Commentary: Why I'm pulling for the Brewers to win it all
|Saturday, October 20, 2018, 12:25 PM- -|
We all get angered at the bandwagon fans who jump on the train when our team is winning, then bail out the minute they lose, but there might be a little bandwagon fan in all of us.
Case and point: Prior to 2016, the Cubs went 108 years without a World Series title and during the vast majority of those years, they never even saw the playoffs. The true fans of the game are going to watch the playoffs and the World Series, and I’m sure they were cheering for somebody to win. Doing so didn’t revoke their Cubs’ cards.
Some will turn off the TV for the season once their team is gone and I can completely respect that, but in order to be a fan of the team, you must first be a fan of the game.
So, here we are facing a Game 7 in the NLCS, and I’m going to pledge my bandwagon fan loyalty to… believe it or not… the Milwaukee Brewers. You can agree, disagree or remain indifferent to my rationale, but before you start sending me hate mail or asking for my editor to fire me, at least hear me out.
First of all, I never bought into the idea that the Brewers and Cubs have developed any sort of true rivalry- at least not until this year. The Brewers and the White Sox had a rivalry, as Milwaukee was a long time, American League team, but the Cubs true division rivals have always been the Cardinals. There’s no doubt that the Bears and the Packers have shared an intensely heated rivalry for decades, and personally, I think the fans are trying to make this a whole Wisconsin/Chicago thing.
The way I see it, the World Series should consist of the best team from the AL and the best team from the NL, which would unarguably be Boston and Milwaukee. I’m not talking about the best two teams who emerge after September 30, I mean the best two teams coming out of the regular season. It was nice that MLB has constructed a playoff system which allowed ten of the thirty teams to enter the postseason, but geez, that’s a third of the teams in MLB.
Milwaukee stood up and took charge in the NL this season, overcoming a third-place, five-game deficit with just a month to play. Nobody wanted to see the Cubs go all the way more than I did this year, but the truth is, they weren’t the best team in the NL. You can argue with me all you want about how they had the best record in the NL as of September 29, but on October first, like it or not, that honor belonged to the Brewers.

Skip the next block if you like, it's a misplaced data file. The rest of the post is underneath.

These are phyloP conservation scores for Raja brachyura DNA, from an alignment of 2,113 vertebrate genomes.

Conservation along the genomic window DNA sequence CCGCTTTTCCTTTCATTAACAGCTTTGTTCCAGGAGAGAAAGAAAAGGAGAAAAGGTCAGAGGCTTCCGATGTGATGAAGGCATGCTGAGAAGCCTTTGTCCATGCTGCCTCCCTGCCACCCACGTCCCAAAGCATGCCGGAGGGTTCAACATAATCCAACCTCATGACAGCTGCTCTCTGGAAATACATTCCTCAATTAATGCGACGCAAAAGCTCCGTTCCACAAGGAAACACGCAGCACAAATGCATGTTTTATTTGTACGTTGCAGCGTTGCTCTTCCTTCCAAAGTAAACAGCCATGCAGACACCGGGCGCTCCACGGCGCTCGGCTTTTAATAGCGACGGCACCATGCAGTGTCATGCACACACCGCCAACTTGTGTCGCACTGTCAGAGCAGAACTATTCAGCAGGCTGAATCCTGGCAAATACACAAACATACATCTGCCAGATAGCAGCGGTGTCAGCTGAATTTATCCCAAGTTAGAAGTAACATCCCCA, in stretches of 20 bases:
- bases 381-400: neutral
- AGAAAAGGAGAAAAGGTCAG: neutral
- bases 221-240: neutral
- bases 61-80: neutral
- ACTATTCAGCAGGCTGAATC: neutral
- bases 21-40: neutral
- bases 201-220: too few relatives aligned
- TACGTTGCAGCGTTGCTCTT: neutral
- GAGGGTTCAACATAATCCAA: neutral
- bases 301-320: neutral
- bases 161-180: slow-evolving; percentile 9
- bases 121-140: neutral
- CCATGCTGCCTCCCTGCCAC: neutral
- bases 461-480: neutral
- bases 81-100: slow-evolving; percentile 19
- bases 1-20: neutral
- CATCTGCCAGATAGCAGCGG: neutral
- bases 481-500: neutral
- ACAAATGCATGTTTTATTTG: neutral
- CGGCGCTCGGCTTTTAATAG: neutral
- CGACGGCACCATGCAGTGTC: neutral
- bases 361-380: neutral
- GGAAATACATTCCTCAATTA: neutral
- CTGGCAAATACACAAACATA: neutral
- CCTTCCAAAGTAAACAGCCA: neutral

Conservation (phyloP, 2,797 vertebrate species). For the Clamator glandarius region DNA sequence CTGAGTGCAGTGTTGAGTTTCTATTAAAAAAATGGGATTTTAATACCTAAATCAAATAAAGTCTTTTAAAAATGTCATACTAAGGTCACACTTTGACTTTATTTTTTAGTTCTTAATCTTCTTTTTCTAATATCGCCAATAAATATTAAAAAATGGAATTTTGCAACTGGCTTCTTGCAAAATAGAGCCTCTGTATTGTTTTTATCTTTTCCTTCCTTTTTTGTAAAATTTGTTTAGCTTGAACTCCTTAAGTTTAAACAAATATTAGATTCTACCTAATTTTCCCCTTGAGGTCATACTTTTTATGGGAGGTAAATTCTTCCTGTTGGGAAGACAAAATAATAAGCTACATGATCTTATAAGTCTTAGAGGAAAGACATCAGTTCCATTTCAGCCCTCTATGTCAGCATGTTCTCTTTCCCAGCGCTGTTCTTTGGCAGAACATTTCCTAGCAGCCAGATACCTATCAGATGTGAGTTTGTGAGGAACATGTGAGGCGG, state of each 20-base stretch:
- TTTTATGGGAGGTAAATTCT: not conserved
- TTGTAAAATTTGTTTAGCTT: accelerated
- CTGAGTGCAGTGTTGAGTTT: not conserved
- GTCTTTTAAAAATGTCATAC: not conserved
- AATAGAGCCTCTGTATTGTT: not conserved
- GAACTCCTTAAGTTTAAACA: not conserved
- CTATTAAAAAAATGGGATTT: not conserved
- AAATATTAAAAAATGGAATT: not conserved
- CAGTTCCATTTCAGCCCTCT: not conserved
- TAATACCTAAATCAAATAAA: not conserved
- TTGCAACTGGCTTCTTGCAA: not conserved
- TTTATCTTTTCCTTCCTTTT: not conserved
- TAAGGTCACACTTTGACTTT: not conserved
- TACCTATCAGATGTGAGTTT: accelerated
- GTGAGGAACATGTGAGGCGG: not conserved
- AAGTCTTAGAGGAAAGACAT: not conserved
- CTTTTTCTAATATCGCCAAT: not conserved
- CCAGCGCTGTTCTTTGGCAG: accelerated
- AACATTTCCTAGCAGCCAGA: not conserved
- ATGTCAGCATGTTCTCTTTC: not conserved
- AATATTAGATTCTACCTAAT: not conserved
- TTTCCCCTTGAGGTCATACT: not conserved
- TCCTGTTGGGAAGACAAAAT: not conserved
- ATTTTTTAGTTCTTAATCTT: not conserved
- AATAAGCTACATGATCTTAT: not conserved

When the Cubs were eliminated by the Rockies the following night, I had two choices; forget about baseball until late March or pick a team that I’d like to see do, what the Cubs should have been doing, and I chose Milwaukee.
When the Cards were in second place and hot on the heels of the Cubs toward the end of the season, St. Louis was facing the Brewers as the season wound down. Not a Cubs’ fan in their right mind was hoping St. Louis would win, and the Cards’ losses to Milwaukee would only help the Cubs. Did you root for the Brewers then?
With the exception of Houston, I can’t stand anyone in the American League, and I probably only tolerate the Astros due to their past affiliation with the NL. Last year I was rooting hard for Houston in the WS, as they were the underdog going in and had never won a title.
With Houston out, our three choices are now down to Boston, L.A. or Milwaukee. Boston has seven WS titles (eight if you count their one title when they were the Boston Americans), and the Dodgers have five from Los Angeles and one from Brooklyn; the Brewers have a total of zero and haven’t seen a World Series since 1982.
I’m not going to trade my Cubs shirts for Brewers tickets next year, nor (much to the dismay of some of you) am I going to leave CubsHQ to write for some Brew Crew site. Our friends to the north have earned this right after 48 years of existence, and I want to see them take it all.
Good luck Milwaukee, but watch out for Chicago next year, as every game will count.